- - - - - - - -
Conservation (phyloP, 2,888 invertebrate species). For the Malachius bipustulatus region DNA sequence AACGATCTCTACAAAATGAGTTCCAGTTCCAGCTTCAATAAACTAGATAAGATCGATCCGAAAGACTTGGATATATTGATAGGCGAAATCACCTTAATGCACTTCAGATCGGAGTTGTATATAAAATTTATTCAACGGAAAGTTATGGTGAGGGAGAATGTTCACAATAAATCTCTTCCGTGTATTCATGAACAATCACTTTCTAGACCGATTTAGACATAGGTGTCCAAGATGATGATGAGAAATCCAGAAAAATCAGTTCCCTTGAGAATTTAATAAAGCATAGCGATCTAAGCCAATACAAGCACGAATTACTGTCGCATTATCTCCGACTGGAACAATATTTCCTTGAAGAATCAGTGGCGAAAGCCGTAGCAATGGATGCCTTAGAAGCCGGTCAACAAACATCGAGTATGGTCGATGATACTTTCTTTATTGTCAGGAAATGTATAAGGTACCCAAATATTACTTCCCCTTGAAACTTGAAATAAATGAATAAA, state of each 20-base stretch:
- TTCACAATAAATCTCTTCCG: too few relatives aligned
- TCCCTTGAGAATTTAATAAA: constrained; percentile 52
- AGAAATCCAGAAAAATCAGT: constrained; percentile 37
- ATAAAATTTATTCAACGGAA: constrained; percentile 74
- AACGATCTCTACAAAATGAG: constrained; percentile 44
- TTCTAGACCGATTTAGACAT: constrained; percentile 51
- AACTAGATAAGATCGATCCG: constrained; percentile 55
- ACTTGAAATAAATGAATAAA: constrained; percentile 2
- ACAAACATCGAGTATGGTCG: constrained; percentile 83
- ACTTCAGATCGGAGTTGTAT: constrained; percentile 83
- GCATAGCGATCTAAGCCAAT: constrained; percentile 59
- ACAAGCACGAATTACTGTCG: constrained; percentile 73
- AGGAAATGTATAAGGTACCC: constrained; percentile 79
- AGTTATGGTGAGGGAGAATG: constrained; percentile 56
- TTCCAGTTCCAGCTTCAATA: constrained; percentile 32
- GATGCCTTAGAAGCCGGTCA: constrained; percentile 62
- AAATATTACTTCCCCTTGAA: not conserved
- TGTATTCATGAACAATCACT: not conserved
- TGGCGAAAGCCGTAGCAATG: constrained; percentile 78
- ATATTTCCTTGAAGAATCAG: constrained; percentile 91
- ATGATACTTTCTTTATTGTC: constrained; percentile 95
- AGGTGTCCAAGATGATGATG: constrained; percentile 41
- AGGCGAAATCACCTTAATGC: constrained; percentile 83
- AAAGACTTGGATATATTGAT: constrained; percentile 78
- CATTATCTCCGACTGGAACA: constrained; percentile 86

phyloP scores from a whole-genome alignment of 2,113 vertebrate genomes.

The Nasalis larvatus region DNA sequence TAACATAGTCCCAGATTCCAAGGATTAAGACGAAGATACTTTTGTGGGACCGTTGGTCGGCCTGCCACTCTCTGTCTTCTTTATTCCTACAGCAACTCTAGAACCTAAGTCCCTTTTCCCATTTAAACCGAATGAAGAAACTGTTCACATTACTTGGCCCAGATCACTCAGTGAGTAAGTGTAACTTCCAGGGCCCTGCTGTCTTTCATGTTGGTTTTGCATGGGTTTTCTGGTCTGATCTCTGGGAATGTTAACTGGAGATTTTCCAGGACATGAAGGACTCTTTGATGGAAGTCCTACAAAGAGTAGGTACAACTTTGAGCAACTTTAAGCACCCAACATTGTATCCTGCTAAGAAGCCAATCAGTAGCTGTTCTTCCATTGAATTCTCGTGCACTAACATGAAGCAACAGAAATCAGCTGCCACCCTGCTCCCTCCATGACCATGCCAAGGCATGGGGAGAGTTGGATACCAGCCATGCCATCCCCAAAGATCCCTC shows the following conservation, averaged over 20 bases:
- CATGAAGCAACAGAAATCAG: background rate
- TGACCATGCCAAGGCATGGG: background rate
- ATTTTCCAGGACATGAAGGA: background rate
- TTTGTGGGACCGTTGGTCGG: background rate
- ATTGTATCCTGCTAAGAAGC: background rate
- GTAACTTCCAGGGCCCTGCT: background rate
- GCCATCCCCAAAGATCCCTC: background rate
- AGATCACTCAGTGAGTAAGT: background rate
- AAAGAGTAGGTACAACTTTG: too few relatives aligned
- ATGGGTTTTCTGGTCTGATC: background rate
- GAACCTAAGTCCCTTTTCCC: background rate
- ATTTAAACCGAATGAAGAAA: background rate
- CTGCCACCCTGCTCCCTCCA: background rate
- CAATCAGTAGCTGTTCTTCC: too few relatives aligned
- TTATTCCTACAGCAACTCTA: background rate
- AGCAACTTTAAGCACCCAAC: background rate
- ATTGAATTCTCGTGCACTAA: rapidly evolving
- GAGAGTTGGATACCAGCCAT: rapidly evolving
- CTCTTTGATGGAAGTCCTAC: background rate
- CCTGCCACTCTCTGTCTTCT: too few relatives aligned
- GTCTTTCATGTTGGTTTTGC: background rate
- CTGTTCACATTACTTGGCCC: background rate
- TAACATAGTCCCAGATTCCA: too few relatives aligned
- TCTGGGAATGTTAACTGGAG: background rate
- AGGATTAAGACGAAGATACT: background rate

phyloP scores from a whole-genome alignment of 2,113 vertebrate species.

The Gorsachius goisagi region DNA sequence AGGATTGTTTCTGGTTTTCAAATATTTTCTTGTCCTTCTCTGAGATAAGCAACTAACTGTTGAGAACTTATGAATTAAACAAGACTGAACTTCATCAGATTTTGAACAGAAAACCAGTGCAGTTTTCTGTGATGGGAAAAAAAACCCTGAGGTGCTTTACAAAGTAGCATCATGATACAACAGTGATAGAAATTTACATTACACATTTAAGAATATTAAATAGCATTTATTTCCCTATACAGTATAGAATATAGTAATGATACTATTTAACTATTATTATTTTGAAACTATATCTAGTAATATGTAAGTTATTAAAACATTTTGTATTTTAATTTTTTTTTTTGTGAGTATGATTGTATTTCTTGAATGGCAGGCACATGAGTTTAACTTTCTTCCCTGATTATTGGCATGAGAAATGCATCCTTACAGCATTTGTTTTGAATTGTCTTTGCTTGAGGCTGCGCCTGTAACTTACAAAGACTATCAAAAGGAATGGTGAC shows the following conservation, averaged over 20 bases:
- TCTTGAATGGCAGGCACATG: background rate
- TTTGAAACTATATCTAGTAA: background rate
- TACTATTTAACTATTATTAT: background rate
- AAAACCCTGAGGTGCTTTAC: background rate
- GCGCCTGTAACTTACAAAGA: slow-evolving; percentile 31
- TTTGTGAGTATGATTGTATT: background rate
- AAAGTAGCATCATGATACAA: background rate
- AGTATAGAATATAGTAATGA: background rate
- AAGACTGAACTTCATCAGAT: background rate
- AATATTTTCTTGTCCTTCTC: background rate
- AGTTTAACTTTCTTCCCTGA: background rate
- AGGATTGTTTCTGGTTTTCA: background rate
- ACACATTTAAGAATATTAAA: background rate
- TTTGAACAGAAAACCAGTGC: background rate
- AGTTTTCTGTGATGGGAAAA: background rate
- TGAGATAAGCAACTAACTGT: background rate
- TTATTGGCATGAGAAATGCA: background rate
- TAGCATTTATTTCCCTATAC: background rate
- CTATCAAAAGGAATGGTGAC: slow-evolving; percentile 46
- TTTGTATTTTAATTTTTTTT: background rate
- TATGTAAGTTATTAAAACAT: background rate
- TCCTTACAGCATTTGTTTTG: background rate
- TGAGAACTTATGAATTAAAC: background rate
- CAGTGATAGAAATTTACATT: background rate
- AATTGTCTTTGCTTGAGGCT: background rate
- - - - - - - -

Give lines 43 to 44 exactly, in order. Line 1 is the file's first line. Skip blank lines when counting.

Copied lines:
- TTATTCCTACAGCAACTCTA: background rate
- AGCAACTTTAAGCACCCAAC: background rate